pass

        # str in str check
        elif important_1 not in value_of_important_2_for_this_row:  # safe to assume the important_2 is off type str
            pass

        else:  # safe to assume that important_1 is indeed in important_2
            continue  # skip deletion because important_1 is in important_2 Yay!

        df.drop([iter_index], inplace=True)  # delete the row

    return df  # reset the index before returning the df


df = remove_rows_that_dont_have_important_1_in_important_2(df=df)
print(df)

OUTPUT

                  valid important_1     important_2 unrelated_1 unrelated_2
4   2015-07-10 03:19:00        blue      blue green      blabla      foobar
8   2015-07-10 05:51:00        blue            blue      blabla      foobar
13  2015-07-10 08:51:00        blue  blue green red      blabla  foobar7666
14  2015-07-10 09:51:00        blue      blue green      blabla      foobar
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  • \$\begingroup\$ It's running a lot faster on this example then on my actual csv that is about 125mb and ~450k lines \$\endgroup\$ – Vader Jan 5 at 1:07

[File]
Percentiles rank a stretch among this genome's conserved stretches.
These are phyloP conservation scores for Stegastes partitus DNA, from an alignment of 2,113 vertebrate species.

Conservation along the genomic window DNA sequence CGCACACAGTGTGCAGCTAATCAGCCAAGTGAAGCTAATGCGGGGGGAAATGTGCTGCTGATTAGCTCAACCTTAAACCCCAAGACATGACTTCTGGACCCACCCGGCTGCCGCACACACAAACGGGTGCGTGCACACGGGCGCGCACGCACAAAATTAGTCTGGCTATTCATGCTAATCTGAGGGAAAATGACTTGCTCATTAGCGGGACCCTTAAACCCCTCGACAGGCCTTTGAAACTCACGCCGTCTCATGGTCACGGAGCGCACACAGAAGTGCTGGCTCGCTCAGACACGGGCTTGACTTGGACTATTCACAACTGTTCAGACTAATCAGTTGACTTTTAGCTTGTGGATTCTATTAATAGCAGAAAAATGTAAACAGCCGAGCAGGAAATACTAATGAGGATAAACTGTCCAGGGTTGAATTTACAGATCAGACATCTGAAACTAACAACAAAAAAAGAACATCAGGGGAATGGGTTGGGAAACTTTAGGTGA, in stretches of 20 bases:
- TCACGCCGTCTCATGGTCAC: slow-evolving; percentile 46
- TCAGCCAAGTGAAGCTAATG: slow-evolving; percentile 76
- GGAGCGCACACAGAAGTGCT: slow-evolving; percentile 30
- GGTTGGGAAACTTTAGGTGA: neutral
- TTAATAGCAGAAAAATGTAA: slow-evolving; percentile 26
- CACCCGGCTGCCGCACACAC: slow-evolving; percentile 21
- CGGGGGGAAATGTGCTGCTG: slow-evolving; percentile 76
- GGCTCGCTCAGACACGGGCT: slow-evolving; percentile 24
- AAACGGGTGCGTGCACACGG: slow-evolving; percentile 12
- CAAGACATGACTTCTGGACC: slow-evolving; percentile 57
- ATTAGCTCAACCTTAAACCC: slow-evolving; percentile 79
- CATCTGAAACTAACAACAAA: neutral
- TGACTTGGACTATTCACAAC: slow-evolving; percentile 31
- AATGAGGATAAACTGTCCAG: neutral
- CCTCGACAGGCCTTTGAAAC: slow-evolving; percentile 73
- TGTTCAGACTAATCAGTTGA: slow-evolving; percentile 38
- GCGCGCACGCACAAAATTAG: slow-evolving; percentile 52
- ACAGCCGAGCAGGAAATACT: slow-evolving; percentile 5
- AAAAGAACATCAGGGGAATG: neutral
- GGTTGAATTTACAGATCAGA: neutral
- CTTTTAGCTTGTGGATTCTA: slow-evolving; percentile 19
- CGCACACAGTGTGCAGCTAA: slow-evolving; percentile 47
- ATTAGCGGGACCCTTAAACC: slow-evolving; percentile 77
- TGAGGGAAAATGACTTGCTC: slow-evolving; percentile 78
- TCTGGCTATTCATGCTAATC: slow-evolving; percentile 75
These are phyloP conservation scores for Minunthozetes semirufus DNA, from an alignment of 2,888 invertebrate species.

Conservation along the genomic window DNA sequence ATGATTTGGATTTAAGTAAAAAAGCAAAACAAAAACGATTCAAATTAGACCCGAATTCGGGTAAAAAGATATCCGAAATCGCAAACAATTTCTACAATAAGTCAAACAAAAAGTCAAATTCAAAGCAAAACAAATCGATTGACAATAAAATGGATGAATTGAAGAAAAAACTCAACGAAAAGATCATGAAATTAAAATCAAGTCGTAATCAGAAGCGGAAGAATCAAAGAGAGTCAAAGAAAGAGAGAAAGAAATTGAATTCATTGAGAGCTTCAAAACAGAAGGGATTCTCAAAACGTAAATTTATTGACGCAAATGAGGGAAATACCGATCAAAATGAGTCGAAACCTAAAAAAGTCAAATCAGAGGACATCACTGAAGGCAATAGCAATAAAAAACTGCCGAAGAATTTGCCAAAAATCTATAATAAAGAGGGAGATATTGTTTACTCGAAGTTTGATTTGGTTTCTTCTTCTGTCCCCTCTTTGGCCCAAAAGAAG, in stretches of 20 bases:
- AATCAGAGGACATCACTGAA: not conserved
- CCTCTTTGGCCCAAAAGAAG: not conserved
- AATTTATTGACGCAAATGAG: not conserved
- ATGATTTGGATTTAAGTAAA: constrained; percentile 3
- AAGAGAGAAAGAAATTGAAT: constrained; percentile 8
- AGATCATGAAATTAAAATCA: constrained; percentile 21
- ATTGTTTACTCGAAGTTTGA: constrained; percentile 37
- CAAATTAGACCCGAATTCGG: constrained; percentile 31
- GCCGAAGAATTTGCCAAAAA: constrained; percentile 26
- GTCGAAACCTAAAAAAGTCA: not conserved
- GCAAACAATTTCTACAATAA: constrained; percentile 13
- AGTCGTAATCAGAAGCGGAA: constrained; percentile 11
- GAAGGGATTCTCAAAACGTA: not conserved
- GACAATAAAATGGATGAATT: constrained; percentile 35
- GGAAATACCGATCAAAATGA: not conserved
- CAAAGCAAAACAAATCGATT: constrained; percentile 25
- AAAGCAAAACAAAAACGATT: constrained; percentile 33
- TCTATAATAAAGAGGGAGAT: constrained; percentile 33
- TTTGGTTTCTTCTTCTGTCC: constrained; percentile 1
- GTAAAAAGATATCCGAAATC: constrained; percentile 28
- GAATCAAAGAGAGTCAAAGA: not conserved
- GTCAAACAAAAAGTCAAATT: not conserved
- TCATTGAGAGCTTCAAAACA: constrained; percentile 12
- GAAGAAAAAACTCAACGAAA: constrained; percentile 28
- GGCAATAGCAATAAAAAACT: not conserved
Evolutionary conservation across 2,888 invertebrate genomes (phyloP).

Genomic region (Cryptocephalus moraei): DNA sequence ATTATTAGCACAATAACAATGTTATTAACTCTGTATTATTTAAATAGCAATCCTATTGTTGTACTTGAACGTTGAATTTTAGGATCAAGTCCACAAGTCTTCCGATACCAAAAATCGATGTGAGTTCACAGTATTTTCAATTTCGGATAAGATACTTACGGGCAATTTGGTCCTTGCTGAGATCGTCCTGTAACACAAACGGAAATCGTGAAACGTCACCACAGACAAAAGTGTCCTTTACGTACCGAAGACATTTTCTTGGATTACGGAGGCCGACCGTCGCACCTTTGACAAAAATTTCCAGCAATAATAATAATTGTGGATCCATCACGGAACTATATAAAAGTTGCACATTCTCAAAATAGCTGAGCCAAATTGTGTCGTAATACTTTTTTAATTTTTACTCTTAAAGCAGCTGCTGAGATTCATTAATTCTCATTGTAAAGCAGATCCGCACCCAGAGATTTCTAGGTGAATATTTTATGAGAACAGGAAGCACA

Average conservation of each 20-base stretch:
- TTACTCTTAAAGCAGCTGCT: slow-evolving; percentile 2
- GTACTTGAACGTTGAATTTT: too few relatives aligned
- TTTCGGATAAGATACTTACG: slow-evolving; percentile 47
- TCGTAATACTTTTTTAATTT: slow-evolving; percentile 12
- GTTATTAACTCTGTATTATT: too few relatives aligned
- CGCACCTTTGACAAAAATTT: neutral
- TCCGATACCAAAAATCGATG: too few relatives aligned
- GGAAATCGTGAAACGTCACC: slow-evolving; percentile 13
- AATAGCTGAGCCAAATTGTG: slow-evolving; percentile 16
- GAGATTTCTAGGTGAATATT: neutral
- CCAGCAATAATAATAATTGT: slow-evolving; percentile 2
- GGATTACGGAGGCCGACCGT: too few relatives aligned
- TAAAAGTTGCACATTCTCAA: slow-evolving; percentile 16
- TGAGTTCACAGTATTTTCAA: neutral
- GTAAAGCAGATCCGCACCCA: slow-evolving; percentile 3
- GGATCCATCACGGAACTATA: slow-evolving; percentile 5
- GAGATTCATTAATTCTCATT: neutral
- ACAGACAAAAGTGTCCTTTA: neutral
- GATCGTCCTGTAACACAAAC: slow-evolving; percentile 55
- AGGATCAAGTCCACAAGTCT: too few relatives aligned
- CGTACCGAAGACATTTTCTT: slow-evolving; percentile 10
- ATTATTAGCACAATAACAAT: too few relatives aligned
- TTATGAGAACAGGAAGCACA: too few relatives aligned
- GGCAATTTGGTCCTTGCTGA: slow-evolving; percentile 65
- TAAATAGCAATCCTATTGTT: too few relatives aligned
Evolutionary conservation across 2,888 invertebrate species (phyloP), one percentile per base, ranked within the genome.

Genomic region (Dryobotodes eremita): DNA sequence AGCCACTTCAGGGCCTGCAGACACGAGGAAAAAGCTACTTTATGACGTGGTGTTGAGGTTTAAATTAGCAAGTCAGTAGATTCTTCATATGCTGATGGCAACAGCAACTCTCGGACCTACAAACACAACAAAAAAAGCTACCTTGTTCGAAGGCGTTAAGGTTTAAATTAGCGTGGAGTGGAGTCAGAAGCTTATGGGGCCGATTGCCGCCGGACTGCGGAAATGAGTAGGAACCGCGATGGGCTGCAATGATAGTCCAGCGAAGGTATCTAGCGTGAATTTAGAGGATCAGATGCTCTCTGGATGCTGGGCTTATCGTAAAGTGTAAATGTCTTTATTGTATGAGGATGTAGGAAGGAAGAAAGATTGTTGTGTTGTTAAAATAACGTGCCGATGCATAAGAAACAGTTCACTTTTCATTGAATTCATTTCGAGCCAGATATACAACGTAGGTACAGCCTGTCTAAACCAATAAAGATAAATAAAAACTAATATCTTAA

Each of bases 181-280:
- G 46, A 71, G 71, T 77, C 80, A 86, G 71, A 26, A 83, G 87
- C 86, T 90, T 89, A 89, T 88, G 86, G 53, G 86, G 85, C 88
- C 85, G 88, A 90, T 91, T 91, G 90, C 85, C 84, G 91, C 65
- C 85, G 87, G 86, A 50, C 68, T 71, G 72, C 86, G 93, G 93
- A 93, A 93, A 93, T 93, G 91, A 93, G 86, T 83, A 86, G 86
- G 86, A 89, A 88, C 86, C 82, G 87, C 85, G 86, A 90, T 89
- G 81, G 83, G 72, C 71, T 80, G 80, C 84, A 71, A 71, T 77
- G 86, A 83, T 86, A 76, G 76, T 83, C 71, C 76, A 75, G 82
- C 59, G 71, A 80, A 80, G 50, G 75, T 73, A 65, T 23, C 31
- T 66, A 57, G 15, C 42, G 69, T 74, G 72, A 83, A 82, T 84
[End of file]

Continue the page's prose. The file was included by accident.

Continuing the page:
• \$\begingroup\$ why aren't you using pandas methods to handle this? Could you please try def myf(df): return df[[a in b.split() for a,b in zip(df['important_1'],df['important_2'].fillna(''))]] and print(myf(df)) . Works nicely for me and is fast \$\endgroup\$ – anky Jan 5 at 8:18
4
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If you use the .str attribute of the column, you get most of the standard Python string functions. In particular, with Python strings you can ask if a string contains another string with the __contains__() method (i.e. the in operator):

>>> "asdf" in "asdfqwerty"
True
>>> "asdfqwerty".__contains__("asdf")  # equivalently
True

Pandas exposes this as the .contains() method on the .str attribute, as discussed in the working with text data section of the docs. Annoyingly, you cannot operate on two columns---but your code snippet specifically states:

Note: All rows have the same value for important_1.

So, you actually just need to operate on important_2 and check if the single string in important_1 is contained in each row, and that you can do with the string methods. This one-liner would do what you want:

reduced_df = df[df["important_2"].str.contains(df["important_1"][0]) == True]

Most of the work is done via

df["important_2"].str.contains(df["important_1"][0])